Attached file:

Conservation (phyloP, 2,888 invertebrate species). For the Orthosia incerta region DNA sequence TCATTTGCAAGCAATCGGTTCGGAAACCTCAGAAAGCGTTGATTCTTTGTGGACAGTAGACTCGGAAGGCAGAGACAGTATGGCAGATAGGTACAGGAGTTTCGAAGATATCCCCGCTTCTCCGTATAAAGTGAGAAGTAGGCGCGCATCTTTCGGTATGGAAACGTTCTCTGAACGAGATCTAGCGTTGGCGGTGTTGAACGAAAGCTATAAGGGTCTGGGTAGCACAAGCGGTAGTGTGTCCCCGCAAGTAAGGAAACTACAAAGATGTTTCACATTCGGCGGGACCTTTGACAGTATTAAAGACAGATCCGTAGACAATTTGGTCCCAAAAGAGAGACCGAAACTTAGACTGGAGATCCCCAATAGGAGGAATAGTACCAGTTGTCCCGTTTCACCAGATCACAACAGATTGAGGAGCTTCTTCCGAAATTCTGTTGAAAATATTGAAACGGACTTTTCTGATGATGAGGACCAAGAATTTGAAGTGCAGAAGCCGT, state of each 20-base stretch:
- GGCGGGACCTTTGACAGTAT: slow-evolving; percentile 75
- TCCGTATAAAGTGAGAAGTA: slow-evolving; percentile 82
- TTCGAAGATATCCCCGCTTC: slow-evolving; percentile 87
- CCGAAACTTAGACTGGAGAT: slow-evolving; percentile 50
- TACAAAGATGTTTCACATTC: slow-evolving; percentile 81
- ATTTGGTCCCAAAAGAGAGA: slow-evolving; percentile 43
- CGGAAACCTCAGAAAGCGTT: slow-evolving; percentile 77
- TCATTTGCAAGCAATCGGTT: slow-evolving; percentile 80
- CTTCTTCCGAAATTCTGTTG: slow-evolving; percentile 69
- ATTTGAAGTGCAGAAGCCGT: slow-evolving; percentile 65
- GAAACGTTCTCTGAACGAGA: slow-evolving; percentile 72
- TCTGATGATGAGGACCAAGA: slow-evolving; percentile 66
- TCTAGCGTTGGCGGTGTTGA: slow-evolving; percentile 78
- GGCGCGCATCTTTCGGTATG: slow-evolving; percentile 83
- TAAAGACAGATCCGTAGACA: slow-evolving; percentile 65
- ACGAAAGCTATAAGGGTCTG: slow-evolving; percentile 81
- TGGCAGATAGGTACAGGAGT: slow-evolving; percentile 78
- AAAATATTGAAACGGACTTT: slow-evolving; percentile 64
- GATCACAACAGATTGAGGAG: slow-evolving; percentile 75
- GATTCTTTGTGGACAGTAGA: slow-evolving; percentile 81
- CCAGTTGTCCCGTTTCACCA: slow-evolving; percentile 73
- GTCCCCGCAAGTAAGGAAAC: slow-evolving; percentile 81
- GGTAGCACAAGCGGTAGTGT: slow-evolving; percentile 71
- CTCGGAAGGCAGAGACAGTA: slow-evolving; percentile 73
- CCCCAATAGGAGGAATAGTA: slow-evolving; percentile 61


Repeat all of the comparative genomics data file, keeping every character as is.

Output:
Conservation (phyloP, 2,888 invertebrate species). For the Orthosia incerta region DNA sequence TCATTTGCAAGCAATCGGTTCGGAAACCTCAGAAAGCGTTGATTCTTTGTGGACAGTAGACTCGGAAGGCAGAGACAGTATGGCAGATAGGTACAGGAGTTTCGAAGATATCCCCGCTTCTCCGTATAAAGTGAGAAGTAGGCGCGCATCTTTCGGTATGGAAACGTTCTCTGAACGAGATCTAGCGTTGGCGGTGTTGAACGAAAGCTATAAGGGTCTGGGTAGCACAAGCGGTAGTGTGTCCCCGCAAGTAAGGAAACTACAAAGATGTTTCACATTCGGCGGGACCTTTGACAGTATTAAAGACAGATCCGTAGACAATTTGGTCCCAAAAGAGAGACCGAAACTTAGACTGGAGATCCCCAATAGGAGGAATAGTACCAGTTGTCCCGTTTCACCAGATCACAACAGATTGAGGAGCTTCTTCCGAAATTCTGTTGAAAATATTGAAACGGACTTTTCTGATGATGAGGACCAAGAATTTGAAGTGCAGAAGCCGT, state of each 20-base stretch:
- GGCGGGACCTTTGACAGTAT: slow-evolving; percentile 75
- TCCGTATAAAGTGAGAAGTA: slow-evolving; percentile 82
- TTCGAAGATATCCCCGCTTC: slow-evolving; percentile 87
- CCGAAACTTAGACTGGAGAT: slow-evolving; percentile 50
- TACAAAGATGTTTCACATTC: slow-evolving; percentile 81
- ATTTGGTCCCAAAAGAGAGA: slow-evolving; percentile 43
- CGGAAACCTCAGAAAGCGTT: slow-evolving; percentile 77
- TCATTTGCAAGCAATCGGTT: slow-evolving; percentile 80
- CTTCTTCCGAAATTCTGTTG: slow-evolving; percentile 69
- ATTTGAAGTGCAGAAGCCGT: slow-evolving; percentile 65
- GAAACGTTCTCTGAACGAGA: slow-evolving; percentile 72
- TCTGATGATGAGGACCAAGA: slow-evolving; percentile 66
- TCTAGCGTTGGCGGTGTTGA: slow-evolving; percentile 78
- GGCGCGCATCTTTCGGTATG: slow-evolving; percentile 83
- TAAAGACAGATCCGTAGACA: slow-evolving; percentile 65
- ACGAAAGCTATAAGGGTCTG: slow-evolving; percentile 81
- TGGCAGATAGGTACAGGAGT: slow-evolving; percentile 78
- AAAATATTGAAACGGACTTT: slow-evolving; percentile 64
- GATCACAACAGATTGAGGAG: slow-evolving; percentile 75
- GATTCTTTGTGGACAGTAGA: slow-evolving; percentile 81
- CCAGTTGTCCCGTTTCACCA: slow-evolving; percentile 73
- GTCCCCGCAAGTAAGGAAAC: slow-evolving; percentile 81
- GGTAGCACAAGCGGTAGTGT: slow-evolving; percentile 71
- CTCGGAAGGCAGAGACAGTA: slow-evolving; percentile 73
- CCCCAATAGGAGGAATAGTA: slow-evolving; percentile 61